Prepare to be surprised. The Idaho Legislature appears to have settled on a plan to boost teacher pay that is endorsed by school districts, state officials, the governor and the instructors themselves. It’s a remarkable comeback, given the poor reception HB 296 initially received. The key was inviting teachers to the table, a sensible strategy the state had ignored for years. The public didn’t appreciate that, rejecting the so-called Luna Laws at the ballot box. Under the compromise, announced Friday, the state will spend $125 million more on salaries in the next five years, with a $33.5 million down payment for next year. Teachers would qualify by meeting performance standards and educational benchmarks, such as achieving “master teacher” status/Spokesman-Review Editorial Board. More here.
Question: You have to give the devil his due. Gov. Butch Otter and the Idaho Legislature deserve props for staying with a plan the boosts teachers salaries over the next five years. So no F's when grading this session. Thoughts?
The wacky Kootenai County Republicans are at it again. Last month, the Elephants were asked to approve a resolution requesting that Idaho be declared a “Christian state.” They shot that one down sans discussion but not before it gained national attention. On Tuesday, the local Pachyderms will discuss a draft resolution calling for Idaho to “subtract the words” from the Idaho Human Rights Act. Actually, the resolution wants one word subtracted from the act: “religion.” Although the language in the “whereases” is confusing, it appears that the unknown sponsor wants Christian business owners to be able to refuse service to LGBT individuals. The city of Coeur d’Alene has adopted an ordinance that makes such a refusal unlawful. Never a dull moment when the Elephant herd gathers/DFO, Sunday Huckleberries print. Full column here.
Question: Will this resolution get a better hearing from the local GOP than the "Christian state" resolution did last month?
Michael Ramirez/Investor's Business Daily
Gonzaga built up a 17-point lead by halftime and never trailed Iowa as the Bulldogs moved onto a Sweet 16 game against UCLA next weekend. The Zags won 78-69. See game story & boxscore here. Also: S-R photojournalist Colin Mulvany covered GU's NCAA game against Iowa. Check out this big picture gallery of game photos. Also: Boxscore & game story of Gonzaga women's victory over Oregon State here.
The unveiling of the names for nonpartisan elective office for various local governments in Kootenai County today was anti-climatic. Only one decent race for a Coeur d'Alene School Board seats. The race for Trustee Terri Seymour's Zone 3 seat will be the main event this spring. Most of the races feature candidates running unopposed, except for the ones in 3 highway districts. Which probably won't be mentioned again here until I post the final result on Election Night. I was expecting a free-for-all like 2 years ago, and I got a snoozer. Now how do I keep you entertained from the end of Legislature until the municipal election season this fall? Here's your Weekend Wild Card ...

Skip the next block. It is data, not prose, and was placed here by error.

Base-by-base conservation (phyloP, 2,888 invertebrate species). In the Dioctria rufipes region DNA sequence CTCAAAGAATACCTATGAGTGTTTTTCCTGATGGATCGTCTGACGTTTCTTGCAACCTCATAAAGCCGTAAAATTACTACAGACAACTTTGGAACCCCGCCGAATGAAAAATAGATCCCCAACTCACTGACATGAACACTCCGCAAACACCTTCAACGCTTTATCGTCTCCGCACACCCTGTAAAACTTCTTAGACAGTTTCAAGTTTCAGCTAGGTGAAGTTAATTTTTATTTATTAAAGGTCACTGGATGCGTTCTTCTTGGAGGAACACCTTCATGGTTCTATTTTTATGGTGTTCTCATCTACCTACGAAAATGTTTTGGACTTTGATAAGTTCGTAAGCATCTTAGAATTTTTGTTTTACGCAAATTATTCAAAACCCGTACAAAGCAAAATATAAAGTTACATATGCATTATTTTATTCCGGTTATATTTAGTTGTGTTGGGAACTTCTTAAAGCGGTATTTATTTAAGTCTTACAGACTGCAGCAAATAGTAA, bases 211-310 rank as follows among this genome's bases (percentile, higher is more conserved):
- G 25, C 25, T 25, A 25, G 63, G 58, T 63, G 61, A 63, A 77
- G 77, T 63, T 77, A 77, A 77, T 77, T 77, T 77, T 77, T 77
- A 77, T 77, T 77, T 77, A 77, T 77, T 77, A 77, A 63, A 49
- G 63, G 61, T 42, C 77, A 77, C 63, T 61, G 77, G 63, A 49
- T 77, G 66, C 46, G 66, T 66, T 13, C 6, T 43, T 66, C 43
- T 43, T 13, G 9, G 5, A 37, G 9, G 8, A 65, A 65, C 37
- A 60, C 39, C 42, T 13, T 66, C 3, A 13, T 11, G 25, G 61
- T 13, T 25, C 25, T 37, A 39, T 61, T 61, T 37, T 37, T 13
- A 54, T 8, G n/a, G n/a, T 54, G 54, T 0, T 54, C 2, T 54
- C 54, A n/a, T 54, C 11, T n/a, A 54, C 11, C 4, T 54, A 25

S-R photojournalist Colin Mulvany covered Gonzaga's NCAA game against North Dakota State. Check out this big picture gallery of game photos.
I'll be waiting to post any information from Coeur d'Alene School Board Clerk Lynne Towne or the Kootenai County Elections Department re: candidates for nonpartisan office this afternoon. Filing deadline is in a few minutes. Stay tuned ...
Gonzaga's Kyle Dranginis, left, dives as he tries to knock the ball away from North Dakota State's A.J. Jacobson during the first half of an NCAA tournament college basketball game in the Round of 64 in Seattle tonight. Gonzaga held off a game North Dakota State team 86-76. Game story and ESPN running boxscore here. (AP Photo/Elaine Thompson)
Only one person filed to run for the Zone 2 spot on the Coeur d'Alene School Board this spring, while three will vie for the Zone 3 position, including incumbent Terri Seymour. The information is obtained in a news release from the Kootenai County Election Department moments ago, showing the names of all candidates in all Kootenai County nonpartisan races this spring. You can see that complete list here. In the Coeur d'Alene School Board race for Zone 2 (now held by former chairman Tom Hamilton), newcomer Casey Morrisroe will run unopposed, unless a write-in candidate surfaces. In the Zone 3 race, Seymour will face challenges from Alicia Troye and Tambra Pickford who filed today.
An American robin takes shelter from the snow on a porch in Dorrance Township, Pa. on the first day of spring today. (AP Photo/The Citizens' Voice, Andrew Krech)
Legislation that would ban Idaho's lucrative slot-like instant horse-racing betting terminals, has only one more hurdle to clear before reaching the governor's desk. The House State Affairs Committee voted 15-2 Thursday to advance the proposal to the House floor after lawmakers deliberated at length over if and how the state should remove roughly 200 machines currently installed in three locations. Rep. Vito Barbieri, R-Dalton Gardens; and Rep. Shannon McMillan, R-Silverton, cast the no votes, and Rep. Don Cheatham called The Press after the meeting to say he mistakenly voted yes for the repeal. "I had a senior moment," Cheatham said. "I was leaned back talking with another legislator when we took the vote and I said yes, when I intended to vote no." Cheatham said he went to the chairman after the hearing and informed him that he will be voting no when the bill comes to a vote on the floor/Associated Press. More here.
Question: What do you think of Cheatham's "senior moment"? I suspect a vote for repeal of "instant racing" is the correct, one.
The Inlander magazine, a weekly publication with a circulation of 51,000 in eastern Washington and northern Idaho, has once again named Coeur d’Alene Mayor Steve Widmyer North Idaho’s “Best Leader.” The magazine’s annual “Best of” edition hit newsstands Thursday. “It’s truly an honor to be recognized by the community I care so deeply about,” Mayor Widmyer said. “We’ve got a lot of work to do in Coeur d’Alene and I believe the city is on the right track as we continue to pursue great things.” According to the Inlander, 3,200 people cast a total of nearly 100,000 ballots in a multitude of categories in this year’s “Best of” edition. Last year, Mayor Widmyer was the overwhelming favorite in the same category just weeks after being sworn into office. The Inlander is a free publication available at many local businesses throughout the region.
A dog is given protective glasses by its owner prior to the solar eclipse in Regent's Park in London today. Unfortunately due to heavy cloud cover, the eclipse was not visible in London. You write the cutline. (AP Photo/Kirsty Wigglesworth)
Thursday Winner -- EagleKeeper44, with 6 likes: "Can you hear me now?" You can see Thursday photo and see all Cutline Contest entries here.